The improving job market could falter, particularly if cutbacks in government spending mandated by the so-called sequester take a substantial bite out of economic growth. But even a more modest upturn comes not a moment too soon for American companies.

Growth in corporate profits has slowed in recent quarters as the earlier gains from productivity and cost-cutting reached their limits. Many strategists are now seeing signs that the slowdown in expense reduction — the so-called bottom line — is being made up for by top-line growth in revenues from reviving American consumers.

“You can only cut and cut and cut for so long, eventually you have to have growth,” said Paul Hickey, a founder of the Bespoke Investment Group. “Now we’re starting to see some signs that is happening.”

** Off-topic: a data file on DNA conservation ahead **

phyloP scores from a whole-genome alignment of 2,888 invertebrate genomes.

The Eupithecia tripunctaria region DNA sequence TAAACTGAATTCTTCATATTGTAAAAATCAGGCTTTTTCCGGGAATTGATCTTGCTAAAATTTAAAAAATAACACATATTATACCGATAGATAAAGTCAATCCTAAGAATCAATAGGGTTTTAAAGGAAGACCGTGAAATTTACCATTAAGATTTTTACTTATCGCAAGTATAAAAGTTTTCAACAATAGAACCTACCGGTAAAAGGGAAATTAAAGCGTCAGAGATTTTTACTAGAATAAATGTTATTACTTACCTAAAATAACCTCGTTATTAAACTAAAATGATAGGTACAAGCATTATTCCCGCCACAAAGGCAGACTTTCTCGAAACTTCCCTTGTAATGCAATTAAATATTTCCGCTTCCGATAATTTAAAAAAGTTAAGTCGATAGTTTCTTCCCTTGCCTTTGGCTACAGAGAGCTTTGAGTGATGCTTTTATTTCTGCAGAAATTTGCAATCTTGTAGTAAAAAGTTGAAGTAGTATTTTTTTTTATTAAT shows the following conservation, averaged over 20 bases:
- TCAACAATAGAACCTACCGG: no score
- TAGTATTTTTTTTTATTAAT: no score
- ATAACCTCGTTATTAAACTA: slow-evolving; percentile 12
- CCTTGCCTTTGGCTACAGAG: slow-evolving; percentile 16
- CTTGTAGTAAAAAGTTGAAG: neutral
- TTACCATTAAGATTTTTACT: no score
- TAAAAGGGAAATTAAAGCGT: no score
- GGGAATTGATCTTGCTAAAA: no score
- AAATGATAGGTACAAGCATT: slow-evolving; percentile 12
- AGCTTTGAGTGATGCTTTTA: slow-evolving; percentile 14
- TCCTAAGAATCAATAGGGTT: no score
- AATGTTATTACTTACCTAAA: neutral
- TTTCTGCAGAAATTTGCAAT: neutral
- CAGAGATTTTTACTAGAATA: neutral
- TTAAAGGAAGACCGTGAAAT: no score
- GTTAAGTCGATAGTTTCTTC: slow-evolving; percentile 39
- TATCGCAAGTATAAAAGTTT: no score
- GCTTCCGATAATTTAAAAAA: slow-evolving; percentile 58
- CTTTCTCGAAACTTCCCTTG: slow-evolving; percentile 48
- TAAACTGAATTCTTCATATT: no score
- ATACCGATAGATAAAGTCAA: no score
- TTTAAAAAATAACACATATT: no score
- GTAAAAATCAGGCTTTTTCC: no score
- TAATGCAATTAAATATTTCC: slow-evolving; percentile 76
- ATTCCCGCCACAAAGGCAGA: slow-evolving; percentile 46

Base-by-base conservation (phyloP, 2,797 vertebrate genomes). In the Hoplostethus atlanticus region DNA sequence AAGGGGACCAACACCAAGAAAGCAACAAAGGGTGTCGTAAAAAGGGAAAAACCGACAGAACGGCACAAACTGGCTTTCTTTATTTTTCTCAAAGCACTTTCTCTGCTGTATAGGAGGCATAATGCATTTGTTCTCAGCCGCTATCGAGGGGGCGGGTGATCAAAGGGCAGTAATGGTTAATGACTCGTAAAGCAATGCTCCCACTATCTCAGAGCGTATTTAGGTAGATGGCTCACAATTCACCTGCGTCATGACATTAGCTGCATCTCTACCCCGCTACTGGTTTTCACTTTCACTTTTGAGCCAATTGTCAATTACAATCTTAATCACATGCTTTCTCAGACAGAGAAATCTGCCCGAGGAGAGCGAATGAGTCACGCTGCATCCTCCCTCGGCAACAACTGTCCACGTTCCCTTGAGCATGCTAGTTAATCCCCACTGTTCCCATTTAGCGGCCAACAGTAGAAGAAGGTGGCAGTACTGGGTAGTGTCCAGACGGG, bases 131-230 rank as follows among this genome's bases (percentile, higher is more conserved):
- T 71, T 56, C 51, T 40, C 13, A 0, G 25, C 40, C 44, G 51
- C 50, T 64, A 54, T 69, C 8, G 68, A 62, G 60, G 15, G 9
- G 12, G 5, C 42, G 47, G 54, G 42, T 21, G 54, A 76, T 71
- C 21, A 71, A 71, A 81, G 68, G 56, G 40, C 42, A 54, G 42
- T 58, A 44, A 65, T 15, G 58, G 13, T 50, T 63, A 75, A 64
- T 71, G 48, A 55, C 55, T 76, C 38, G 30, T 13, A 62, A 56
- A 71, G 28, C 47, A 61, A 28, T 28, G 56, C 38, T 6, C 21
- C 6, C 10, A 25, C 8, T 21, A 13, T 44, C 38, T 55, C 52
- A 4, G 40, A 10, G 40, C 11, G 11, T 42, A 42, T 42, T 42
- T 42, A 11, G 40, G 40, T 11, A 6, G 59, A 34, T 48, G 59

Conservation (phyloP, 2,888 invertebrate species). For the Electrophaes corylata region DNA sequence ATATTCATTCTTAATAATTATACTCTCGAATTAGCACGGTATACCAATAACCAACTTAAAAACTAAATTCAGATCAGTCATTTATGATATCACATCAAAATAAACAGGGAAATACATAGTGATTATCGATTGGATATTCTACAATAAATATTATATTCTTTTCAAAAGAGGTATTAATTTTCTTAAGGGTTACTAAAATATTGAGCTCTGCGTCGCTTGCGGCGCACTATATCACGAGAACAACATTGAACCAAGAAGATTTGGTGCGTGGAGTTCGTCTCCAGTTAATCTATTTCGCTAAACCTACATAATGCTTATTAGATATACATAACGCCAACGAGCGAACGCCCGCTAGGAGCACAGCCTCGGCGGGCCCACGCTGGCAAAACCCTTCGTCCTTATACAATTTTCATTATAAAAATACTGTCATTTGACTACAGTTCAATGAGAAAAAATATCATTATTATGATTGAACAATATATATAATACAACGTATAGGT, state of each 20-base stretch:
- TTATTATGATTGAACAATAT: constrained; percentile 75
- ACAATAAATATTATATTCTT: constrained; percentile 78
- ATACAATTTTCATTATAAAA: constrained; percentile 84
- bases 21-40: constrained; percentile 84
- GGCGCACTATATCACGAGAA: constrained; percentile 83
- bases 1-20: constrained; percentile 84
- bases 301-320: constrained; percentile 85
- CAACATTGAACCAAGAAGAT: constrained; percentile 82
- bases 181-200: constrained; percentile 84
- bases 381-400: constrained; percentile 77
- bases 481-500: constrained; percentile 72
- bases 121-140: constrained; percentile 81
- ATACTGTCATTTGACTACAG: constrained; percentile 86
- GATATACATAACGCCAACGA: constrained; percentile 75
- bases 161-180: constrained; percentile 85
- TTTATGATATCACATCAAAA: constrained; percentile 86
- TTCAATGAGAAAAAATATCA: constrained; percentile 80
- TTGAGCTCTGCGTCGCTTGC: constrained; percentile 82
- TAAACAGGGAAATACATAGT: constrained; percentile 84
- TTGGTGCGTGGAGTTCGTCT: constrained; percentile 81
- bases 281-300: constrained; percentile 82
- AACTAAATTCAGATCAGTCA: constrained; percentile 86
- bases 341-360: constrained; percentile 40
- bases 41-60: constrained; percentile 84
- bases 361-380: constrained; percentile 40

In the fourth quarter, American companies experienced the biggest increase in sales per share of any quarter since the financial crisis, according to figures from RBS Securities. In announcing their most recent financial results, many executives spoke about the boost they have gotten from American customers, and the money they are putting back into the pockets of their own employees.

Daniel S. Fulton, the chief executive of Weyerhaeuser Company, a timber company, told investors in January, “Most of the hiring that we have done in the company has been production employees that we’ve been putting back to work, in order to be able to ramp up and respond to the increased opportunities for wood products.” The improving prospects for corporate revenues are encouragement to hesitant investors who have been wondering whether to get back into the stock market but worried that the current rally could already be reaching its peak. After six straight days of gains, the S. P. 500 closed Friday just 14 points, or 0.9 percent, from the record high of 1,565.15 it hit in October 2007. Factoring in inflation, however, the index is still far from earlier peaks, as is the Dow.